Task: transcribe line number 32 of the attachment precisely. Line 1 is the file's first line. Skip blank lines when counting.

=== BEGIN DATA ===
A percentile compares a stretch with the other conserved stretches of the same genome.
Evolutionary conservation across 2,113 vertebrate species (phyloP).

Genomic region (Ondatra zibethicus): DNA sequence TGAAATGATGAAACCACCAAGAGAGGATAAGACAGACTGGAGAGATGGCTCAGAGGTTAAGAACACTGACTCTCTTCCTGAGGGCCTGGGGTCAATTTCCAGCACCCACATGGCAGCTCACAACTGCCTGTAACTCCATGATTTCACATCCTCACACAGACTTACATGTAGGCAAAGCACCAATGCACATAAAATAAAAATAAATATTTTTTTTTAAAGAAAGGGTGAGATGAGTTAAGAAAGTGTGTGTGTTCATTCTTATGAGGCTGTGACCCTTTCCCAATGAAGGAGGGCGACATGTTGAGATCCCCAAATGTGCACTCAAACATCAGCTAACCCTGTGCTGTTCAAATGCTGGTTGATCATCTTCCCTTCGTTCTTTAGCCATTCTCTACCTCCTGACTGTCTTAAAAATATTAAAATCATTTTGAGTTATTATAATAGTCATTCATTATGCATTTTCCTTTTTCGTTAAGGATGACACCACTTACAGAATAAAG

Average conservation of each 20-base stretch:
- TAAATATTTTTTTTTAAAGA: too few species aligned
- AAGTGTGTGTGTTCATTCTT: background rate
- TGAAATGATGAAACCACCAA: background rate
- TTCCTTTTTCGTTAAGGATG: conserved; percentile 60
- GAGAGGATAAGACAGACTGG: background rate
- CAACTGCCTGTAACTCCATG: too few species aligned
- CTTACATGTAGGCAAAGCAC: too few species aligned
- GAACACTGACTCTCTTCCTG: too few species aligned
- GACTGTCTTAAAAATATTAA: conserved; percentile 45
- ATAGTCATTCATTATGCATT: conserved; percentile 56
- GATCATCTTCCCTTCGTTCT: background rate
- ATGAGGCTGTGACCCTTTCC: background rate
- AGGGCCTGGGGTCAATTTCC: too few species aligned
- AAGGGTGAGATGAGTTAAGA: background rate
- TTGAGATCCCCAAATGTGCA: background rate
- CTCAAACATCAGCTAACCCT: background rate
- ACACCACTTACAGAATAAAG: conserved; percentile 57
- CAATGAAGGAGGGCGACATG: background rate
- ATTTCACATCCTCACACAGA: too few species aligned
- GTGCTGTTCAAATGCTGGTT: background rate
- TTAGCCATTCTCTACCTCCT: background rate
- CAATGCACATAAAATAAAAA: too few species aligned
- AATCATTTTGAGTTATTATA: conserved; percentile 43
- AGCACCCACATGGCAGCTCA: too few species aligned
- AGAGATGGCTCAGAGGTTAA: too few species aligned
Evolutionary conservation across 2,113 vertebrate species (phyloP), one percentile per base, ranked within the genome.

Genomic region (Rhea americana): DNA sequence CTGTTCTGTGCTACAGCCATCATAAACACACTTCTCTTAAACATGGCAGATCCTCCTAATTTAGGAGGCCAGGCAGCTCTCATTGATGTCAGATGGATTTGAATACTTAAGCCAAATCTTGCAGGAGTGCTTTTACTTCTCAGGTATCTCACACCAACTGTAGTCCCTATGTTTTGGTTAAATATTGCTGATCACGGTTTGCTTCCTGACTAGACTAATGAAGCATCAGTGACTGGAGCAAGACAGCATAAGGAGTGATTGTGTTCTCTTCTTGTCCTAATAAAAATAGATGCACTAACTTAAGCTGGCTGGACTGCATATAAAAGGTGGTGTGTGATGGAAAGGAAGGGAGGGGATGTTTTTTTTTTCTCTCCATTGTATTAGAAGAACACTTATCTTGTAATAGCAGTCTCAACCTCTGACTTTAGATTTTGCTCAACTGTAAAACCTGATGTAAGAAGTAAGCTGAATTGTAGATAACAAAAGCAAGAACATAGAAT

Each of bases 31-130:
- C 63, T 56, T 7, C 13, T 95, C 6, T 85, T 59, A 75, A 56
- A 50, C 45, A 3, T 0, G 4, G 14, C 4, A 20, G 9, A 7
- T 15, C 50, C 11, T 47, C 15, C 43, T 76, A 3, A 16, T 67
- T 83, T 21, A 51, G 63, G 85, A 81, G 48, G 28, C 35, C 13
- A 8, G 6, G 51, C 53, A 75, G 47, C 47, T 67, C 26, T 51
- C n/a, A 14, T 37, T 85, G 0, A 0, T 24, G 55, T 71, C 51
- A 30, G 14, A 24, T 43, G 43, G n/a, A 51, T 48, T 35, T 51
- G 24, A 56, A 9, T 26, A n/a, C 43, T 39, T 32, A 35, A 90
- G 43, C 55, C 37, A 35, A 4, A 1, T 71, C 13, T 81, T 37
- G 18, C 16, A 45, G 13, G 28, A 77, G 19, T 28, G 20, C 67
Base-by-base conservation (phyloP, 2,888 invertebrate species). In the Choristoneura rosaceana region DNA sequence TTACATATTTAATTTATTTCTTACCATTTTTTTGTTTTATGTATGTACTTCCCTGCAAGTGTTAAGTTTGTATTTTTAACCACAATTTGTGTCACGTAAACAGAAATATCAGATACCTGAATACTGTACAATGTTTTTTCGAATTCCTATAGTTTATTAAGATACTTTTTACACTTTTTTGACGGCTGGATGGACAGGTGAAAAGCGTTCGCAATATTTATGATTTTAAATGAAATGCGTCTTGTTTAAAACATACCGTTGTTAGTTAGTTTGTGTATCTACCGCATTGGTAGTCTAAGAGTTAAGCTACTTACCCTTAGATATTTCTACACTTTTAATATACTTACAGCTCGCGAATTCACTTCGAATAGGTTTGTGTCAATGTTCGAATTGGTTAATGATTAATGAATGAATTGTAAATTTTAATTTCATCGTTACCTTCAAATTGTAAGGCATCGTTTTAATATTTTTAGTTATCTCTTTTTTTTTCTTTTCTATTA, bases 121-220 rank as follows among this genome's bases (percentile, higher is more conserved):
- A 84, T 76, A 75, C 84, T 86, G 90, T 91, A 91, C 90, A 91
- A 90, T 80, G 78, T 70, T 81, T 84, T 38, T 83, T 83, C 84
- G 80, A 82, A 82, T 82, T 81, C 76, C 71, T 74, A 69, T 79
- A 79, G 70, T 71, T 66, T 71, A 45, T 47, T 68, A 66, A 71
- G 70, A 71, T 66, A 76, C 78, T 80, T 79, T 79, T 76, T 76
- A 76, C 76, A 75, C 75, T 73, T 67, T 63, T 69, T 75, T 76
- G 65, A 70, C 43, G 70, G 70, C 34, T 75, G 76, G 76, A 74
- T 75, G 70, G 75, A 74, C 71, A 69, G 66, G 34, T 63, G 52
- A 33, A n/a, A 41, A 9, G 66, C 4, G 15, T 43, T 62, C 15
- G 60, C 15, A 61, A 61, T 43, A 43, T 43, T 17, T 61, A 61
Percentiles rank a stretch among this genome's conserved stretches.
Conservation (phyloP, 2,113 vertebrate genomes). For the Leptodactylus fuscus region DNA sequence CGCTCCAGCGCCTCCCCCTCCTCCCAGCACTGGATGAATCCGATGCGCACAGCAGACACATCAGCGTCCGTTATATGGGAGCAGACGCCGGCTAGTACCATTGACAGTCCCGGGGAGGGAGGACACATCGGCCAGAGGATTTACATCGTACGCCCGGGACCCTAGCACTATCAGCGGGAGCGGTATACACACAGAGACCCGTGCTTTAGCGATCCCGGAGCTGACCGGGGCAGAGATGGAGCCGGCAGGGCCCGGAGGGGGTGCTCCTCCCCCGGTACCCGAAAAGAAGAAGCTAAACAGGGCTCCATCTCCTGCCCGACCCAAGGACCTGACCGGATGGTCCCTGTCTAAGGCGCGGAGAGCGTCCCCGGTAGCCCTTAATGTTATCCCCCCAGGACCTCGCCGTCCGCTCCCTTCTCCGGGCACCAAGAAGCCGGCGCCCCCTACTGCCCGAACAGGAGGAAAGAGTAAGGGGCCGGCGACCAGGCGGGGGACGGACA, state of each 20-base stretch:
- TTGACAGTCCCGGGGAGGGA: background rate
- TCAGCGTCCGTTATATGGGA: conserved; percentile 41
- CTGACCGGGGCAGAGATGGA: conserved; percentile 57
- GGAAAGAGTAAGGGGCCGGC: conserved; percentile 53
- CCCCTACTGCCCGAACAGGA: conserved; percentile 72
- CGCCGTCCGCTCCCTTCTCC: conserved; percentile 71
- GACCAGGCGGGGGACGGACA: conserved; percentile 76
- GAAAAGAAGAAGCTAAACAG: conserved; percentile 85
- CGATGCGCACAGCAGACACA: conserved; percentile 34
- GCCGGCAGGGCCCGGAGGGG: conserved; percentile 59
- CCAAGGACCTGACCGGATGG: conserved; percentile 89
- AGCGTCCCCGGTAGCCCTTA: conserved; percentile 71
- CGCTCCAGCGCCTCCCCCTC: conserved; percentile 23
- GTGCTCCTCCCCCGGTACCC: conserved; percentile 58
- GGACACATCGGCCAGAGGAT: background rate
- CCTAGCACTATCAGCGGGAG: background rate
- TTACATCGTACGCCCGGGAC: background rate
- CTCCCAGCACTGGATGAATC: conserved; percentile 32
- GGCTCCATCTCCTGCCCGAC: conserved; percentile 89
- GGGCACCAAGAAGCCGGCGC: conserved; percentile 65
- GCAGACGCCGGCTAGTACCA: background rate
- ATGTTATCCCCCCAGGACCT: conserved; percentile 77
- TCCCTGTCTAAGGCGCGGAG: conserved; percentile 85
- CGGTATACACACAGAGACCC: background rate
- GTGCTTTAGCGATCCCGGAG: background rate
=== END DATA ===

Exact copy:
Each of bases 31-130: